State-of-the-art biomass boiler technology from Remeha has ensured that Stansted Airport’s new £50 million terminal extension is a low to zero carbon zone. And, says Stansted’s head of environment, the boiler has outperformed all expectations during its first winter of operation.

The 2000kW biomass heating boiler is one of the biggest in commercial use in the UK. Supplied by Remeha and manufactured by European company Gilles Austria, it is powered by woodchips.

The boiler is part of BAA’s commitment to reducing the environmental impacts of development and day-to-day operations. It makes the new airport extension, completed in 2008, a low to zero carbon building.

Indeed its performance has proved so efficient that is it now the primary boiler for the whole airport. Results indicate the biomass technology is set to help reduce predicted annual gas consumption at the airport by nearly 40%.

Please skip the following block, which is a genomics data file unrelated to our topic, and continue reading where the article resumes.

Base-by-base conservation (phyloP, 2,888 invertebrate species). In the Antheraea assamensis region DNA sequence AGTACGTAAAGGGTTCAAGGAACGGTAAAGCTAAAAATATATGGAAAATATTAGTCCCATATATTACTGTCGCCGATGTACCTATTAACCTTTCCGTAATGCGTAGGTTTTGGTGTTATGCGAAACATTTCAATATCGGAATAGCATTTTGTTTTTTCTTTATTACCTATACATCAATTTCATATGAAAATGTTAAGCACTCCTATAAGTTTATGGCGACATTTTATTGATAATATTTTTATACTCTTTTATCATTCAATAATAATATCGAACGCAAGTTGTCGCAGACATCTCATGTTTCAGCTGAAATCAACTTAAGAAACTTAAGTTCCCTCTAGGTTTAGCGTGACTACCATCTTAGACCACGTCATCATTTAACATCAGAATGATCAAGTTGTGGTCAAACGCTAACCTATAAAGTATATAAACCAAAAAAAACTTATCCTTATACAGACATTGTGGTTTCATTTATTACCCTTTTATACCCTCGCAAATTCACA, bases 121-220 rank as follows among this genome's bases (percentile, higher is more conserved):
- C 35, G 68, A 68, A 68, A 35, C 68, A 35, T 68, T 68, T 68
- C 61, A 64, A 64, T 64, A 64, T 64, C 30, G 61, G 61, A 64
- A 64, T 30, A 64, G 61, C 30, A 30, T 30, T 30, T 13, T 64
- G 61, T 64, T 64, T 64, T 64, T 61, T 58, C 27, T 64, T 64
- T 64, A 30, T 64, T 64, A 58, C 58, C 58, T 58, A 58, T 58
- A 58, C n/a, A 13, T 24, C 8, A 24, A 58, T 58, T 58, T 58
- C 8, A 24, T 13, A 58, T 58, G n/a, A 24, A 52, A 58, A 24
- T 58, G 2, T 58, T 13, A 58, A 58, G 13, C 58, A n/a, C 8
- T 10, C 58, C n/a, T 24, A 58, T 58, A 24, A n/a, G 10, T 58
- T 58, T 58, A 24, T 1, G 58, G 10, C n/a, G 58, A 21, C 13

“To say we’re delighted with the performance of the new biomass boiler is an understatement,” says head of environment at Stansted Airport, Andy Jefferson.

“We set out to ensure the recent terminal extension would be carbon neutral but performance data so far indicates those savings go much further, with results between November 2008 and March 2009 alone showing that gas consumption at Stansted was around 60% of the predicted forecasts for this period, and over 30% lower than the same period for the previous year. And all this despite it being one of the coldest winters on record for over a decade.

“Whilst initiatives such as our asset replacement programme have contributed to these overall results, the introduction of biomass technology has by far been the largest contributor.

“We’re proud to maintain our leading position as the largest UK airport to hold ISO14001 accreditation for environmental management.”

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